FDA Issues AER Guidance

October 12, 2007

2 Min Read
FDA Issues AER Guidance

WASHINGTONFollowing an Oct. 4 request from the American Herbal Products Association (AHPA), FDA issued a draft guidance to assist the dietary supplement industry in complying with the adverse event reporting (AER) and recordkeeping requirements required of dietary supplement manufacturers, packers and distributors by the Dietary Supplement and Nonprescription Drug Consumer Protection Act. FDA separately released guidance for the OTC (over-the-counter) and human drug product aspects of the AER act.

A mandated element of the AER act, this guidance details the minimum data requirement for serious AERs for dietary supplements. This includes guidance on how, when and where to submit a serious AER for a dietary supplement; as well as records maintenance and access for serious and non-serious adverse event reports and related documents.

Addressing key areas of concern for supplement companies, the draft guidance details how to best use the 3500A form to submit AERs for dietary supplements, a form originally designed for a clinical setting, now adapted to the consumer health products marketplace. The guidance also explains and clarifies the use of agreements for retailers to transfer of AER submission responsibility to the manufacturer.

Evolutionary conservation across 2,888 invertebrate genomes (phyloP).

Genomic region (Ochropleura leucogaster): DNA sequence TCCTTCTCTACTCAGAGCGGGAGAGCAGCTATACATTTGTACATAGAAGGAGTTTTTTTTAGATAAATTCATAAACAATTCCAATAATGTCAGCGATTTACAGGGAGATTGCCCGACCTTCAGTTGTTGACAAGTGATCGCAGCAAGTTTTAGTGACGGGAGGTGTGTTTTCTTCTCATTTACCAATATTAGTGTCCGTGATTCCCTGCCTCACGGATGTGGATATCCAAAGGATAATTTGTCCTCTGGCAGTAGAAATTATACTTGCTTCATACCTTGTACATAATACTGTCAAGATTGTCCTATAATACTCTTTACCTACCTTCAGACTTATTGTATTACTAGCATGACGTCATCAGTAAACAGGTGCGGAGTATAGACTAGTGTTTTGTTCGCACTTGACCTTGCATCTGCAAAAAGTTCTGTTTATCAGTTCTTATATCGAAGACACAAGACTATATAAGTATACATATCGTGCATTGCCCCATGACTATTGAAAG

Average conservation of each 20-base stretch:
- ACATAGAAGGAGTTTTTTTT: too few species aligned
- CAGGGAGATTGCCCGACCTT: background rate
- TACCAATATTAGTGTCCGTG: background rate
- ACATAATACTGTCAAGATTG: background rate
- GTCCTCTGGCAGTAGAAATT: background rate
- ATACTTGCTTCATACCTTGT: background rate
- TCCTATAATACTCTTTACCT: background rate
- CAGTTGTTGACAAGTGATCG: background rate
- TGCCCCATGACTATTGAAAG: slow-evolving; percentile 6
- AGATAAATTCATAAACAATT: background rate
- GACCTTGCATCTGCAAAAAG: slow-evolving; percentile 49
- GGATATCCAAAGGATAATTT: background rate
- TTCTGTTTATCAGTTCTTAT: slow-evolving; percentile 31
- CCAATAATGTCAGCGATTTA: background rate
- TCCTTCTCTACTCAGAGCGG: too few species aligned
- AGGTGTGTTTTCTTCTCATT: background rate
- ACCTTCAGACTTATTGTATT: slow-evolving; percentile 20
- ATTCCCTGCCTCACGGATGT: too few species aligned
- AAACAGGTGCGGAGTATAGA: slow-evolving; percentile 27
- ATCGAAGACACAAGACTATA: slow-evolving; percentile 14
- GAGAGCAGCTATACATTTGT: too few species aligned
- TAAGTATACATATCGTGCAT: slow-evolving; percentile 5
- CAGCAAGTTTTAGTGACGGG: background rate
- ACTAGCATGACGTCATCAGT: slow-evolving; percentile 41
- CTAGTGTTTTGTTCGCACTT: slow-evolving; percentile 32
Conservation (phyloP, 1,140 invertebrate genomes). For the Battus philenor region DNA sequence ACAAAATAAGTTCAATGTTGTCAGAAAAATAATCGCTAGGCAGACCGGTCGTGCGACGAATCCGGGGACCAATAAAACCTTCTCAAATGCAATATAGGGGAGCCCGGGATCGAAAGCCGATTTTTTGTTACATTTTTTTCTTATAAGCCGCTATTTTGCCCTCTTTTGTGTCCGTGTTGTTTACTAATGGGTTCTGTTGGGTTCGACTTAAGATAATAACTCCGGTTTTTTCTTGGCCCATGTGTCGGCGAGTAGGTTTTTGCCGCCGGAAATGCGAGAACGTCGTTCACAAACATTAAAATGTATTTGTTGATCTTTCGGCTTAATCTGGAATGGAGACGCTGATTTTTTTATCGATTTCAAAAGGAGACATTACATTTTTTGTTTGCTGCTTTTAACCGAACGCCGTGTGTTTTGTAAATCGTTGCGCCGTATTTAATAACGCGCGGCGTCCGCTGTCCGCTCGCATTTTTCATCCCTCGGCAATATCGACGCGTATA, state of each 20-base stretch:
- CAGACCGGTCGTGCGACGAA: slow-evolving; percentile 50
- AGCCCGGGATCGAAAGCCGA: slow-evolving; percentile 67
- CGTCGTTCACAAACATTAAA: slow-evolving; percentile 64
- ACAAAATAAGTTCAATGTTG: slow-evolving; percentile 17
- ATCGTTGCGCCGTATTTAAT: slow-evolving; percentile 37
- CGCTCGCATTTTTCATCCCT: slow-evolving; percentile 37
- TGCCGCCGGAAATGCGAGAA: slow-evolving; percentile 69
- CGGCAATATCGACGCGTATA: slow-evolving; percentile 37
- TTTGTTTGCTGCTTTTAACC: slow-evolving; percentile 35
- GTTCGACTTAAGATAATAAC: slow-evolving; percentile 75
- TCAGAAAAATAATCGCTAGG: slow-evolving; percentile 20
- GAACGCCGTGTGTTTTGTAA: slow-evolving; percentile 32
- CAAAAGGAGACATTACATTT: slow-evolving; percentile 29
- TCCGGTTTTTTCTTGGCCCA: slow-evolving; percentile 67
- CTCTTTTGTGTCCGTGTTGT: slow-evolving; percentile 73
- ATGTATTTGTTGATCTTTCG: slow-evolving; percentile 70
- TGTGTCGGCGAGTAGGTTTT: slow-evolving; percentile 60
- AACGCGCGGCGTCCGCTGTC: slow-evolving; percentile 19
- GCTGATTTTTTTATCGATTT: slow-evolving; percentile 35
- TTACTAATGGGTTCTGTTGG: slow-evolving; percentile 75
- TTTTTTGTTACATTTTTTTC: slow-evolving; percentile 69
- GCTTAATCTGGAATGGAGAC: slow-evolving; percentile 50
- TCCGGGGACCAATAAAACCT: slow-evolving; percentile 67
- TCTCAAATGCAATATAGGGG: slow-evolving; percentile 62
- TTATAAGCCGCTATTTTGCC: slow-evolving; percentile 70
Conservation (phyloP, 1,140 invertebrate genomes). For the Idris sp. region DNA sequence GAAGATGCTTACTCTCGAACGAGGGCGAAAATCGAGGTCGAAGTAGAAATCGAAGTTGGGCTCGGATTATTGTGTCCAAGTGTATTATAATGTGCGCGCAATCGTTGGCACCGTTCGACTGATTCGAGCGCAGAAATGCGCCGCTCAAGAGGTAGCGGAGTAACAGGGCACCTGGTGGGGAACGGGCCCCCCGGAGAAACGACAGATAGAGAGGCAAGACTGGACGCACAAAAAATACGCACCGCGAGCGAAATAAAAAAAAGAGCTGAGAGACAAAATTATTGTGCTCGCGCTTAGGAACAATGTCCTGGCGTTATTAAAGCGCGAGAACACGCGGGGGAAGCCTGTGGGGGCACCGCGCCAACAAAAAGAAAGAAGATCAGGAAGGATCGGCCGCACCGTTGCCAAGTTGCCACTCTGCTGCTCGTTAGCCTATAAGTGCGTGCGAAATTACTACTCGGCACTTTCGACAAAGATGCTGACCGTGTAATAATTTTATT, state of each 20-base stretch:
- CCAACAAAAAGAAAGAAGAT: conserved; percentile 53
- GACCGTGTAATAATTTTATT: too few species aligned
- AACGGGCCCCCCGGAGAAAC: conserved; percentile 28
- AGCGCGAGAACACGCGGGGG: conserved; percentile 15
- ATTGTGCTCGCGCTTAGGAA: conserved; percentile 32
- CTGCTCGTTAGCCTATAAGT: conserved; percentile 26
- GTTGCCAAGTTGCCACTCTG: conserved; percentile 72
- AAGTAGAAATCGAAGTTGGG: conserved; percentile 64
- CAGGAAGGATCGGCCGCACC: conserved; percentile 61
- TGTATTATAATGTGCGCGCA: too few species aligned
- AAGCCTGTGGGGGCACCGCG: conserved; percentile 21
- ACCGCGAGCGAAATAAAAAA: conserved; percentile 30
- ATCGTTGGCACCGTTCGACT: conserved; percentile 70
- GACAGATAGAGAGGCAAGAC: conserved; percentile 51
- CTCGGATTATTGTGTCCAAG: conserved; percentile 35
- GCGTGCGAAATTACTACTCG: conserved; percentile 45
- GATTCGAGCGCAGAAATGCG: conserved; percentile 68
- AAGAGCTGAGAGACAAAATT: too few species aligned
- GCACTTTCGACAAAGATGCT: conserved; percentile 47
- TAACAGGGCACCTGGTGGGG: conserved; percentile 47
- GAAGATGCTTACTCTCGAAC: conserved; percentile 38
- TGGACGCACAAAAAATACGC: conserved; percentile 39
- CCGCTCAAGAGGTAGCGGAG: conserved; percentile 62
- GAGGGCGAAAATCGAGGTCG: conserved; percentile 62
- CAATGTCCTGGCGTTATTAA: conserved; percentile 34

Comments on the newly released draft guidance are to be submitted to FDA by Dec. 14. The AER law goes into effect on Dec. 22, leaving little time for compliance education for companies in the first wave of companies required to begin submitting AERs.

Congress clearly intended businesses would have at least 90 days to digest FDAs guidance and make any necessary changes to their staff or procedures in order be ready to comply with the law when it goes into effect, said Michael McGuffin, president of AHPA, upon sending a request letter to FDA on Oct. 4. As of today, weve less than 80 days, and the clock is ticking. He further asked FDA if it would exercise discretionary enforcement, considering the delay in issuing this needed guidance. Companies are already preparing to submit any serious AERs they receive, he added. However, its inefficient and confusing to establish a procedure that may change when guidance is finally produced.

Daniel Fabricant, Ph.D., vice president of scientific and regulatory affairs, Natural Products Association (NPA), said NPA expects to submit comments. As the largest [natural products] trade association representing both retailers and manufacturers, we plan to submit comments on the draft to ensure that the final guidance is fair, clear and can be implemented by those it impacts.


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